Mail project creates network for artists

Exhibition of mail art on display at Nanaimo Art Gallery

Artists worked socially on media before there was a thing called social media.

The downtown Nanaimo Art Gallery hosts Mayworks Mail Art exhibition, from Saturday (May 12) until May 22.

Mail Art is the term used to describe the exchange of art works, from artist to artist, through the mail.

The Mail Art network around the world began in the late 1960s, using the postal system outside of the galleries, museums and art market.

For some artists, Mail Art was a means of meeting other artists through the medium of their work, for others it provided a network of fellow artists in other countries to visit, eat a meal together, and perhaps spend a night with while travelling. For others, particularly artists living under repressive governments, Mail Art provided a window on the world and an opportunity to make their concerns known.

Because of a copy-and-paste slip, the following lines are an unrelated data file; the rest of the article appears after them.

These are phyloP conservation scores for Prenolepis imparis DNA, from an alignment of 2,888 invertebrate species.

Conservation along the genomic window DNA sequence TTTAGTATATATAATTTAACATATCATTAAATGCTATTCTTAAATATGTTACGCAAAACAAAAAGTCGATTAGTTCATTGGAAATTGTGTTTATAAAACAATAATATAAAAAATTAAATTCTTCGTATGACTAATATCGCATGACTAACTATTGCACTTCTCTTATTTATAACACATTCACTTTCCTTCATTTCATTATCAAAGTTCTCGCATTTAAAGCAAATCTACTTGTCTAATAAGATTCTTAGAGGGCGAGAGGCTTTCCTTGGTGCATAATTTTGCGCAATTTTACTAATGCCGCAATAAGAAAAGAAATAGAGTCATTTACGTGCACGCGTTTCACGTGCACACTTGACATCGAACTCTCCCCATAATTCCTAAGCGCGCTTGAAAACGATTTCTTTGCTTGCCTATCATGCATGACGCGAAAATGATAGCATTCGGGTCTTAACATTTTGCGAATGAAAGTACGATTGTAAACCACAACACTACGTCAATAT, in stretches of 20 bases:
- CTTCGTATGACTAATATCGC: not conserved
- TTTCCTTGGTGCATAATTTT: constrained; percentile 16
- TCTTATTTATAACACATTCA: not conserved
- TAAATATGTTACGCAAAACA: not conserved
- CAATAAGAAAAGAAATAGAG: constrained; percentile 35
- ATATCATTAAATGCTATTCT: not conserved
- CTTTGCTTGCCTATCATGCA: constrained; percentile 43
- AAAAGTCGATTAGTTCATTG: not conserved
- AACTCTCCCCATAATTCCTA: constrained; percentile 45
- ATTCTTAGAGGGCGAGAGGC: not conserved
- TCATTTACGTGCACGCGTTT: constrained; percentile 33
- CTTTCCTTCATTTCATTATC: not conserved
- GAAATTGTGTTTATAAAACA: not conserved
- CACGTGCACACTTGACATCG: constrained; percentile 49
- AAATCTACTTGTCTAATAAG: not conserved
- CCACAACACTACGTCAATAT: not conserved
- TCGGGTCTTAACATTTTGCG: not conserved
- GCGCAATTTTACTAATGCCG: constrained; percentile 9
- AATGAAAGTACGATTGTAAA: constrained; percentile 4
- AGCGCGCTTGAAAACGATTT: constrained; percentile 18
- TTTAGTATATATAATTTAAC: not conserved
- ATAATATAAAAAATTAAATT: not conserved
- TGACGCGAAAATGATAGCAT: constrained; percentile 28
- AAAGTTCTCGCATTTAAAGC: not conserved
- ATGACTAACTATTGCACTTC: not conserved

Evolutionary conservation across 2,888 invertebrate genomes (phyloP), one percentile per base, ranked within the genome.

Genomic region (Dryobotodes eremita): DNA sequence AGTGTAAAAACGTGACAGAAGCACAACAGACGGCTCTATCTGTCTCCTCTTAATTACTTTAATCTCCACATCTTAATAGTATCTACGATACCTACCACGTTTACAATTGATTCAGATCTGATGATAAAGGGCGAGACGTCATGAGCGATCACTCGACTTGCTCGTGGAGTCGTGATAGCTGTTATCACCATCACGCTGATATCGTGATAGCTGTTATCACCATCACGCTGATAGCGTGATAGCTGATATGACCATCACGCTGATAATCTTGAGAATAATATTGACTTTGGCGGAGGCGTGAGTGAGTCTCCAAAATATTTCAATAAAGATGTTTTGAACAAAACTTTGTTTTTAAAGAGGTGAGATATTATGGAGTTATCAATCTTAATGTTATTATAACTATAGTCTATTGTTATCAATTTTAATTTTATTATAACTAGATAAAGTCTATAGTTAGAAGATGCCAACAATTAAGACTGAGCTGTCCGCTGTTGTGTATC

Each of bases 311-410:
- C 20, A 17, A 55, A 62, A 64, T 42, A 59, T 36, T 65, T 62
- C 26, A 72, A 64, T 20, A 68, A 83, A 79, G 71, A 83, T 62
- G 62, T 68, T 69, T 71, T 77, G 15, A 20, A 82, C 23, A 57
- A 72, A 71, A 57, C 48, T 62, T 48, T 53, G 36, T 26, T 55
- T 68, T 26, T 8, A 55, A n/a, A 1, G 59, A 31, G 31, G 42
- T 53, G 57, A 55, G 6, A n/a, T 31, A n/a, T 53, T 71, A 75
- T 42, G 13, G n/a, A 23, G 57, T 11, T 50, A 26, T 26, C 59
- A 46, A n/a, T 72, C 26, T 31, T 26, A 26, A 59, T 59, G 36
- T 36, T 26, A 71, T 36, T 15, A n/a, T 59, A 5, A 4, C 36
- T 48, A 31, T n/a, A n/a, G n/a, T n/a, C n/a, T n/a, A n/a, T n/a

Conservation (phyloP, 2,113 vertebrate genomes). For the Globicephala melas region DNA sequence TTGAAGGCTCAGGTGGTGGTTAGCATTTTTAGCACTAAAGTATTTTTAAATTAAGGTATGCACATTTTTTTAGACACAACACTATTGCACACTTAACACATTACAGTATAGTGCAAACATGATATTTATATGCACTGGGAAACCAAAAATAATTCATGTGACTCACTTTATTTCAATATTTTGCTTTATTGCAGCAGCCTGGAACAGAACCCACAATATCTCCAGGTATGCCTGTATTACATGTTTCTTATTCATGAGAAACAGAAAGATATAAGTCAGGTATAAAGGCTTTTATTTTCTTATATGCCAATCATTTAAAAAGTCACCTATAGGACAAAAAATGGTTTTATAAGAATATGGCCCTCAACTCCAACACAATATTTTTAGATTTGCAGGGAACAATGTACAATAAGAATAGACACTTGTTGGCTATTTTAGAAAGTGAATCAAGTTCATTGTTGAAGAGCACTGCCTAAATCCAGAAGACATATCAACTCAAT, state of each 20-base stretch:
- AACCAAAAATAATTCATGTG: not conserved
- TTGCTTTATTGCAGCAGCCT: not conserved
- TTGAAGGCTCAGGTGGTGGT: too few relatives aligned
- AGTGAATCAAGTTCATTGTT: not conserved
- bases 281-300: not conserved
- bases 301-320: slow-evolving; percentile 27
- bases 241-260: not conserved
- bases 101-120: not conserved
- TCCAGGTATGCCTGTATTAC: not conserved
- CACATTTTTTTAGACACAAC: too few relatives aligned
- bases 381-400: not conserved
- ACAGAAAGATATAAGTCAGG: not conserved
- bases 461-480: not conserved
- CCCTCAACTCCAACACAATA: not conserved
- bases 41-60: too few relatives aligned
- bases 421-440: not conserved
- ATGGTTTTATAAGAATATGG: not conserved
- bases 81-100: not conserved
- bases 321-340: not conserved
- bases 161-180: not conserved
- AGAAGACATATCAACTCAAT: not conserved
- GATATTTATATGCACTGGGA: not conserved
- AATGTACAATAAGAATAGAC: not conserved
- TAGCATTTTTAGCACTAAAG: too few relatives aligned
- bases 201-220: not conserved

In 1970, Ed Varney was one of the first Canadian artists to participate in what became the Mail Art Network, which continues to flourish as an alternative art strategy up to the present day.

For the Nanaimo Art Gallery exhibit, artists were invited – through snail mail and e-mail – to send a postcard-sized work of art dealing with the theme of “Labour and/or Work.”

Artists responded from as far away as Argentina, Russia and the United Kingdom.

Three Nanaimo artists are among the 222 artists from 32 countries that have contributed work to the exhibition.

Margaret Bonneau and Rod Corraini from Nanaimo, and Cheryl Ashley from Protection Island, sent in work to the curator – Varney, who lives in Royston. A number of artists from Victoria, Courtenay, the Gulf Islands and the Vancouver area also responded with unusual, highly skilled and provocative art works.

An opening reception is set for Saturday (May 12), 2-4 p.m.

For more information, please call 250-754-1750.